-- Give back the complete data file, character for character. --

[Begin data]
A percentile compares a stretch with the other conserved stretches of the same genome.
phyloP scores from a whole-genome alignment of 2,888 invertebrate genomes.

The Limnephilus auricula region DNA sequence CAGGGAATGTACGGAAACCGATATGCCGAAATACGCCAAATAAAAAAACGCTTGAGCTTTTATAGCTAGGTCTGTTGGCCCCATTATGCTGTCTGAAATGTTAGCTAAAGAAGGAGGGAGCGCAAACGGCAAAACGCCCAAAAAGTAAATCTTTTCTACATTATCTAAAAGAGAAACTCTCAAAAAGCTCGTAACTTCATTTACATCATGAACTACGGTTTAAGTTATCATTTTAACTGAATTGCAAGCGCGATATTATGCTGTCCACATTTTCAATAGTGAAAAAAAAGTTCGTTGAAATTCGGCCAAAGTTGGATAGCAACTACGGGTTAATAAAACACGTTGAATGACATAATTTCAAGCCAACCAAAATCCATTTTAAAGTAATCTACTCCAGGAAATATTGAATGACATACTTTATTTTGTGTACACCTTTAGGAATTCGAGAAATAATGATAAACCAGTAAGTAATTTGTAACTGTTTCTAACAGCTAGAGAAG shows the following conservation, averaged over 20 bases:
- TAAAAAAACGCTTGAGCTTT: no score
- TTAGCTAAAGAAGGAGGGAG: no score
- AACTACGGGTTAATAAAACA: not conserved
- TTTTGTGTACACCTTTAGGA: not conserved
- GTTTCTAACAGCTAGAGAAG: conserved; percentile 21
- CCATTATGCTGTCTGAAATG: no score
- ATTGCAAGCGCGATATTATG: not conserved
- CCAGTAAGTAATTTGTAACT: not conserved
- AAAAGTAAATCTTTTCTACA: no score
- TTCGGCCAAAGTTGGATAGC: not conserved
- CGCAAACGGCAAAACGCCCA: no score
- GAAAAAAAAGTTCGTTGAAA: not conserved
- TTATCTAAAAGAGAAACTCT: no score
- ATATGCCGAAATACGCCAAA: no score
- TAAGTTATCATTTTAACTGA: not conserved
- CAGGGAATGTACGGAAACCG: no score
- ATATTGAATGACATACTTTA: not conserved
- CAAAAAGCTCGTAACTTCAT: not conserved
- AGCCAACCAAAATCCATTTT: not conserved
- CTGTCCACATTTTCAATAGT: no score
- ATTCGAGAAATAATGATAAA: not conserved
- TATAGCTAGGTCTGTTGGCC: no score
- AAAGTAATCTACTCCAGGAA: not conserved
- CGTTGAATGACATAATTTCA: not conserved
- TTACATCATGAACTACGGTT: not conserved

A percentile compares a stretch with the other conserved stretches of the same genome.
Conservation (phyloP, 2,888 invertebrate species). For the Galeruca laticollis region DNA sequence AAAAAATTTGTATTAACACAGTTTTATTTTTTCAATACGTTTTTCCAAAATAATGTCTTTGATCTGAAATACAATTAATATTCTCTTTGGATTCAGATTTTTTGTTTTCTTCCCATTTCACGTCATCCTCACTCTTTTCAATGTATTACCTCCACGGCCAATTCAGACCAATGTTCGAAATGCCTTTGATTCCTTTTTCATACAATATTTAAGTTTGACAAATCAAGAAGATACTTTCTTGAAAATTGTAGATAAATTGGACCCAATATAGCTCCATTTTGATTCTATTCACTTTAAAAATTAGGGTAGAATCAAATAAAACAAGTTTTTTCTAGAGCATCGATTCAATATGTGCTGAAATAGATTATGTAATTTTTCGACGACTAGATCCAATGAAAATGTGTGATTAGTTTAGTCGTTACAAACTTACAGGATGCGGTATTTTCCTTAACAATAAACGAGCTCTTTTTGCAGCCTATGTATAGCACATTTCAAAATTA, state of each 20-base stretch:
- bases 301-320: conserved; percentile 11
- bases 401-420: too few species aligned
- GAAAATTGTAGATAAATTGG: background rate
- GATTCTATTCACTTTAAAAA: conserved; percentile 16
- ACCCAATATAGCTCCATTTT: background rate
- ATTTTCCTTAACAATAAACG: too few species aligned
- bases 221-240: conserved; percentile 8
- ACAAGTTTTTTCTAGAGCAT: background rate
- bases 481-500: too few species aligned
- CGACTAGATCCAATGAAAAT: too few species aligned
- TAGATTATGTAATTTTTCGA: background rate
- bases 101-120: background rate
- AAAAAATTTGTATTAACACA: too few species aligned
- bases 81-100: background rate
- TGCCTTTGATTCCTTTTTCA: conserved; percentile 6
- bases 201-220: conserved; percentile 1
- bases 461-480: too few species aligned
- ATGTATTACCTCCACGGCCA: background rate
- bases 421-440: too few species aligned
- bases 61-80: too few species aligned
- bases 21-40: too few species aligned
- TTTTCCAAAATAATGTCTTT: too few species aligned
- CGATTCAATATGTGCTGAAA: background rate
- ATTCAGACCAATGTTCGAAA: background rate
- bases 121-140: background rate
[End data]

A percentile compares a stretch with the other conserved stretches of the same genome.
phyloP scores from a whole-genome alignment of 2,888 invertebrate genomes.

The Limnephilus auricula region DNA sequence CAGGGAATGTACGGAAACCGATATGCCGAAATACGCCAAATAAAAAAACGCTTGAGCTTTTATAGCTAGGTCTGTTGGCCCCATTATGCTGTCTGAAATGTTAGCTAAAGAAGGAGGGAGCGCAAACGGCAAAACGCCCAAAAAGTAAATCTTTTCTACATTATCTAAAAGAGAAACTCTCAAAAAGCTCGTAACTTCATTTACATCATGAACTACGGTTTAAGTTATCATTTTAACTGAATTGCAAGCGCGATATTATGCTGTCCACATTTTCAATAGTGAAAAAAAAGTTCGTTGAAATTCGGCCAAAGTTGGATAGCAACTACGGGTTAATAAAACACGTTGAATGACATAATTTCAAGCCAACCAAAATCCATTTTAAAGTAATCTACTCCAGGAAATATTGAATGACATACTTTATTTTGTGTACACCTTTAGGAATTCGAGAAATAATGATAAACCAGTAAGTAATTTGTAACTGTTTCTAACAGCTAGAGAAG shows the following conservation, averaged over 20 bases:
- TAAAAAAACGCTTGAGCTTT: no score
- TTAGCTAAAGAAGGAGGGAG: no score
- AACTACGGGTTAATAAAACA: not conserved
- TTTTGTGTACACCTTTAGGA: not conserved
- GTTTCTAACAGCTAGAGAAG: conserved; percentile 21
- CCATTATGCTGTCTGAAATG: no score
- ATTGCAAGCGCGATATTATG: not conserved
- CCAGTAAGTAATTTGTAACT: not conserved
- AAAAGTAAATCTTTTCTACA: no score
- TTCGGCCAAAGTTGGATAGC: not conserved
- CGCAAACGGCAAAACGCCCA: no score
- GAAAAAAAAGTTCGTTGAAA: not conserved
- TTATCTAAAAGAGAAACTCT: no score
- ATATGCCGAAATACGCCAAA: no score
- TAAGTTATCATTTTAACTGA: not conserved
- CAGGGAATGTACGGAAACCG: no score
- ATATTGAATGACATACTTTA: not conserved
- CAAAAAGCTCGTAACTTCAT: not conserved
- AGCCAACCAAAATCCATTTT: not conserved
- CTGTCCACATTTTCAATAGT: no score
- ATTCGAGAAATAATGATAAA: not conserved
- TATAGCTAGGTCTGTTGGCC: no score
- AAAGTAATCTACTCCAGGAA: not conserved
- CGTTGAATGACATAATTTCA: not conserved
- TTACATCATGAACTACGGTT: not conserved

A percentile compares a stretch with the other conserved stretches of the same genome.
Conservation (phyloP, 2,888 invertebrate species). For the Galeruca laticollis region DNA sequence AAAAAATTTGTATTAACACAGTTTTATTTTTTCAATACGTTTTTCCAAAATAATGTCTTTGATCTGAAATACAATTAATATTCTCTTTGGATTCAGATTTTTTGTTTTCTTCCCATTTCACGTCATCCTCACTCTTTTCAATGTATTACCTCCACGGCCAATTCAGACCAATGTTCGAAATGCCTTTGATTCCTTTTTCATACAATATTTAAGTTTGACAAATCAAGAAGATACTTTCTTGAAAATTGTAGATAAATTGGACCCAATATAGCTCCATTTTGATTCTATTCACTTTAAAAATTAGGGTAGAATCAAATAAAACAAGTTTTTTCTAGAGCATCGATTCAATATGTGCTGAAATAGATTATGTAATTTTTCGACGACTAGATCCAATGAAAATGTGTGATTAGTTTAGTCGTTACAAACTTACAGGATGCGGTATTTTCCTTAACAATAAACGAGCTCTTTTTGCAGCCTATGTATAGCACATTTCAAAATTA, state of each 20-base stretch:
- bases 301-320: conserved; percentile 11
- bases 401-420: too few species aligned
- GAAAATTGTAGATAAATTGG: background rate
- GATTCTATTCACTTTAAAAA: conserved; percentile 16
- ACCCAATATAGCTCCATTTT: background rate
- ATTTTCCTTAACAATAAACG: too few species aligned
- bases 221-240: conserved; percentile 8
- ACAAGTTTTTTCTAGAGCAT: background rate
- bases 481-500: too few species aligned
- CGACTAGATCCAATGAAAAT: too few species aligned
- TAGATTATGTAATTTTTCGA: background rate
- bases 101-120: background rate
- AAAAAATTTGTATTAACACA: too few species aligned
- bases 81-100: background rate
- TGCCTTTGATTCCTTTTTCA: conserved; percentile 6
- bases 201-220: conserved; percentile 1
- bases 461-480: too few species aligned
- ATGTATTACCTCCACGGCCA: background rate
- bases 421-440: too few species aligned
- bases 61-80: too few species aligned
- bases 21-40: too few species aligned
- TTTTCCAAAATAATGTCTTT: too few species aligned
- CGATTCAATATGTGCTGAAA: background rate
- ATTCAGACCAATGTTCGAAA: background rate
- bases 121-140: background rate